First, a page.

Skip to main content

WindowToWallStreet®

Excuse our construction site. We had only 120 hours to rebuild after Microsoft 365 tsunami devastation. There's a lot of editorial clean-up to do. Our to-do-list is overflowing. Come visit us again. Copyright © 2005-2014, The Wright Solution ®

Home
Ridge Tahoe Resort
Cypress Pointe Resort
Contact Us
Financial News
Stocks and Sectors
Financial Education
Financial Training
Economics
World Financial Crisis
BBC Crisis Report
Derivatives Blackboard
Nouriel Roubini
Credit Default Swaps
Debt Web
Bank Failures
Fannie & Freddie
CATO Institute
Heritage Foundation
Financial Tools
Amazing People
Apple & Jobs History
Technology Trends
PBS On Demand
My Memorabilia
About Us
Controversial Topics
Site Map
Member Login
xxxxxxxxxxxxxxxxxxxxxxxxxxxxxxx
Nouriel Roubini Once Considered An Obscure Academic Professor is now-
The Talk Of The Town
by William M Wright BBA MBA 9-30-2008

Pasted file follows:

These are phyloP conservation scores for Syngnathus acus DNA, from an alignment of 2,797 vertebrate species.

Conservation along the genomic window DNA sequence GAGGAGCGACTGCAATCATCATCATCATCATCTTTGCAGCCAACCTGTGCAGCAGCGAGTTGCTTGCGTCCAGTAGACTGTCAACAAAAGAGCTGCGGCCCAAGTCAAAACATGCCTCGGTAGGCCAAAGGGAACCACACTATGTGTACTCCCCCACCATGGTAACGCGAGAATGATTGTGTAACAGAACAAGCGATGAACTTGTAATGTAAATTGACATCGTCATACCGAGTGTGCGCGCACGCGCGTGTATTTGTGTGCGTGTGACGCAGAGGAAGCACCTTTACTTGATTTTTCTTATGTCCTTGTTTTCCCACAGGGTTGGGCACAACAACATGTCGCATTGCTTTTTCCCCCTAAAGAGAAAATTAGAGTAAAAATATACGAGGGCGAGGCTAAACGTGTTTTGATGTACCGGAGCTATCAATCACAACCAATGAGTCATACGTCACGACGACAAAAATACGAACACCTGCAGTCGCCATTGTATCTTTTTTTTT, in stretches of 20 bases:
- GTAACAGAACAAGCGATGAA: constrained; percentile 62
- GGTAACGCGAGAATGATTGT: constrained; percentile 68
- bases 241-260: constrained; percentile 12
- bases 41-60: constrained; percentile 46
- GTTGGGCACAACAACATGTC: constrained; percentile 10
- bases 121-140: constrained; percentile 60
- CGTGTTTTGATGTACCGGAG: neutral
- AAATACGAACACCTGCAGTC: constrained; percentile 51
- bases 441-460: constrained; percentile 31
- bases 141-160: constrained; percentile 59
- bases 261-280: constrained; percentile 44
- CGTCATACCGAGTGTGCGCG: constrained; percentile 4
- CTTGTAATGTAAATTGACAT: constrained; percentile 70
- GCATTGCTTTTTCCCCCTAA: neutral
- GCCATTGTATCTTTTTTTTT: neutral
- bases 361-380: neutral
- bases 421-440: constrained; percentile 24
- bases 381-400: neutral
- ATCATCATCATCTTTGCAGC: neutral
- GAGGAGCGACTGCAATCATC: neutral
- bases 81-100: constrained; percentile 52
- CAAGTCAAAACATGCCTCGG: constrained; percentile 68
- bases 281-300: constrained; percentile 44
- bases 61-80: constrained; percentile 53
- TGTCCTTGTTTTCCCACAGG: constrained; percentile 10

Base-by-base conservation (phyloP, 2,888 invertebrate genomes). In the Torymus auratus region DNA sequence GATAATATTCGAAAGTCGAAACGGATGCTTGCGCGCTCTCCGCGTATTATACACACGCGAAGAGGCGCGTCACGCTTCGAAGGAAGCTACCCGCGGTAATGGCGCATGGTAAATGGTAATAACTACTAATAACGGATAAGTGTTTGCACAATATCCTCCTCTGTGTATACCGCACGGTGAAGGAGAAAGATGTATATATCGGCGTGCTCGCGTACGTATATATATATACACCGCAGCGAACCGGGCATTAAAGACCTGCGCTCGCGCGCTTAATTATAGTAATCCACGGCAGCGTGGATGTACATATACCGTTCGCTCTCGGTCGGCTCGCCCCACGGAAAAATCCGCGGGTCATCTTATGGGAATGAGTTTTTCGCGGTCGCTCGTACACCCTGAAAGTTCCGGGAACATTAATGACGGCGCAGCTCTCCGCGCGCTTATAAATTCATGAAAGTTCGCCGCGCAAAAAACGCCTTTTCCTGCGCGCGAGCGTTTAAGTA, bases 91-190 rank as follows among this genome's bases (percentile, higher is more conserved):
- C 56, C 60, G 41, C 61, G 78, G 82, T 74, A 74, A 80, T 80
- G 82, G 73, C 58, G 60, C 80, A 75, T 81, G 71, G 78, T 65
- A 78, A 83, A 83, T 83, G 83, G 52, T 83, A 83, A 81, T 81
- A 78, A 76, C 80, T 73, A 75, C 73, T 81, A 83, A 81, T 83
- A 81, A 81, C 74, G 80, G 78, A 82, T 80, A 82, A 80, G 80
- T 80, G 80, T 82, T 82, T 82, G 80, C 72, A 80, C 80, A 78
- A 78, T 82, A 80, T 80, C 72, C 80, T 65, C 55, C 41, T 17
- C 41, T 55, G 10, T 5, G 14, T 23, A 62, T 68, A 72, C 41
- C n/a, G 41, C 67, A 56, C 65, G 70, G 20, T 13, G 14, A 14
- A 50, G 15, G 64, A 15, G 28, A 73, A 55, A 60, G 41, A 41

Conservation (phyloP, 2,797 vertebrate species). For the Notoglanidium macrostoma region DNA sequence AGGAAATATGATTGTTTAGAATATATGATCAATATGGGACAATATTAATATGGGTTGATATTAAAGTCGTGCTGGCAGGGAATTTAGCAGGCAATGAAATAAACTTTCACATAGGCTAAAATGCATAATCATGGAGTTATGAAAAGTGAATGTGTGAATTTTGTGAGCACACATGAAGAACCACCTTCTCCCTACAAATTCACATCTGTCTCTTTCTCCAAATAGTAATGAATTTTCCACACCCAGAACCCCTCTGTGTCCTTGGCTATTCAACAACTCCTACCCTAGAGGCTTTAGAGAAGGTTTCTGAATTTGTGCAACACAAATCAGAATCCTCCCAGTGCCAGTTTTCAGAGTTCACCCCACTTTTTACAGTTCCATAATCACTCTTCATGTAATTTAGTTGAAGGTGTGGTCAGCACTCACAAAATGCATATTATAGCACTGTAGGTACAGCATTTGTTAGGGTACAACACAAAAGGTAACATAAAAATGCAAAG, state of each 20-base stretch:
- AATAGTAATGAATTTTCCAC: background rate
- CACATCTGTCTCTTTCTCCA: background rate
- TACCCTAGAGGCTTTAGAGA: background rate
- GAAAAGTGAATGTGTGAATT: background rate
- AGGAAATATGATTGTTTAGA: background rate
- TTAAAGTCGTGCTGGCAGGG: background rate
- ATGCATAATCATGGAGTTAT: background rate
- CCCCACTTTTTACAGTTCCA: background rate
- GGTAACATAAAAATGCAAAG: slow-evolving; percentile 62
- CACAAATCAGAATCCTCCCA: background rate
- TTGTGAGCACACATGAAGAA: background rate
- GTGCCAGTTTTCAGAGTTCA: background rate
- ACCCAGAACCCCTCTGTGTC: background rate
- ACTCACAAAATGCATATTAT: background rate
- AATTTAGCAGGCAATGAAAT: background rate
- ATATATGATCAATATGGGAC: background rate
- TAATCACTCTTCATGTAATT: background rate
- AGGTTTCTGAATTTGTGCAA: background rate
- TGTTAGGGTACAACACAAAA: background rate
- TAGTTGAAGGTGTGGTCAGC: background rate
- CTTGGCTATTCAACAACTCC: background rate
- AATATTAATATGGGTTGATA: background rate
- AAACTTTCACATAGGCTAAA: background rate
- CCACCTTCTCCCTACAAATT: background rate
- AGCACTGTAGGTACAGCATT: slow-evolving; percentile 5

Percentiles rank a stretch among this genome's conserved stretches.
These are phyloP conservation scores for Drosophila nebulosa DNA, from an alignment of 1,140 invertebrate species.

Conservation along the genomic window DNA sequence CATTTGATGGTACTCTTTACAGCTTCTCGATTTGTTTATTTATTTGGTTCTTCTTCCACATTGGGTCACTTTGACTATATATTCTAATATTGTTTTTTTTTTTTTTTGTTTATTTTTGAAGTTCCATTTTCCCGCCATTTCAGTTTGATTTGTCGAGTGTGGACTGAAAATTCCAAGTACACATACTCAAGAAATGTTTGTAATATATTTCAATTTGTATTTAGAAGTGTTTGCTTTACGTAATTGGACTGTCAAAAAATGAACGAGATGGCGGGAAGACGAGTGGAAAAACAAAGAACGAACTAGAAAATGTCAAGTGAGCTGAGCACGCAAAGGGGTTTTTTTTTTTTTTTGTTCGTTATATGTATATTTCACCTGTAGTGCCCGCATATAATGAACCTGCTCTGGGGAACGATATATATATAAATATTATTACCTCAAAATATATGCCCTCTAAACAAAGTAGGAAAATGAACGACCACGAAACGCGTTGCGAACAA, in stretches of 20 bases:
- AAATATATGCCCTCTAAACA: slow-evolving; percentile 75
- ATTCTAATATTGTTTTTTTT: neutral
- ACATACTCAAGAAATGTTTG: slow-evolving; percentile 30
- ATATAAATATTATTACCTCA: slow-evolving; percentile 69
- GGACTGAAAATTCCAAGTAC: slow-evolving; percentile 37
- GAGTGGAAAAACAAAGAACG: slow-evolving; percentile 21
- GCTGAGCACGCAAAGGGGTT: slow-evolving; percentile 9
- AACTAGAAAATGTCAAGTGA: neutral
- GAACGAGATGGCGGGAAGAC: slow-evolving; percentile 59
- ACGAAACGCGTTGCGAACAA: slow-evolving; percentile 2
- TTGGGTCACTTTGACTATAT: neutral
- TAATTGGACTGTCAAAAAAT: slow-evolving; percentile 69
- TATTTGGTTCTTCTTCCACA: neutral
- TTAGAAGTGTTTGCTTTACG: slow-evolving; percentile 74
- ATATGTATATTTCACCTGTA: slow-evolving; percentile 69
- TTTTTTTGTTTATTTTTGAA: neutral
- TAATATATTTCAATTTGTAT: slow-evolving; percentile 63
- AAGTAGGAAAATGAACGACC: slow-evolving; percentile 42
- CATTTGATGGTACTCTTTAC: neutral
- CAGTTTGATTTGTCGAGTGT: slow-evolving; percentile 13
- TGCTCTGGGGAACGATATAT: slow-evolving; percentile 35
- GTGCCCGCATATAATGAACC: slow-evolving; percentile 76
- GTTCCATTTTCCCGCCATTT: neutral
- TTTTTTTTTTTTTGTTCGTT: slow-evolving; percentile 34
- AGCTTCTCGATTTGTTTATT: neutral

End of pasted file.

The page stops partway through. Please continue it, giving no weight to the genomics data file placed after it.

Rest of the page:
Nouriel Roubini is a professor of economics at New York University. He is also the chairman of Roubini Global Economics, a popular economics website.

Here is a link to his most recent articles: The Risk of Global Stag-Deflation and The Dismal Global Economic Outlook. Below is a recent news article interviewing Roubini.

 

Listen to Professor Roubin and learn why he believes more bad news is ahead of us.

 

We’ve chosen to feature Professor Roubini because those taking his advice have either saved millions (by getting out of financial stocks and all stock markets in 2007) or made millions shorting those same stocks and markets.

Traditional doomsayers of America like money managers Jim Rogers and Peter Schiff were right about telling investors to get out of "dollars". And they were half-right by telling investors to buy stocks in commodities and rising foreign economies over the U.S. markets.

But they assumed, like many others, that strong foreign markets had “decupled” from the American market. Many investors forgot China's biggest market is the American consumer.

The common assumption now is major world economies are linked and rapidly declining so commodity prices are now expected to decline.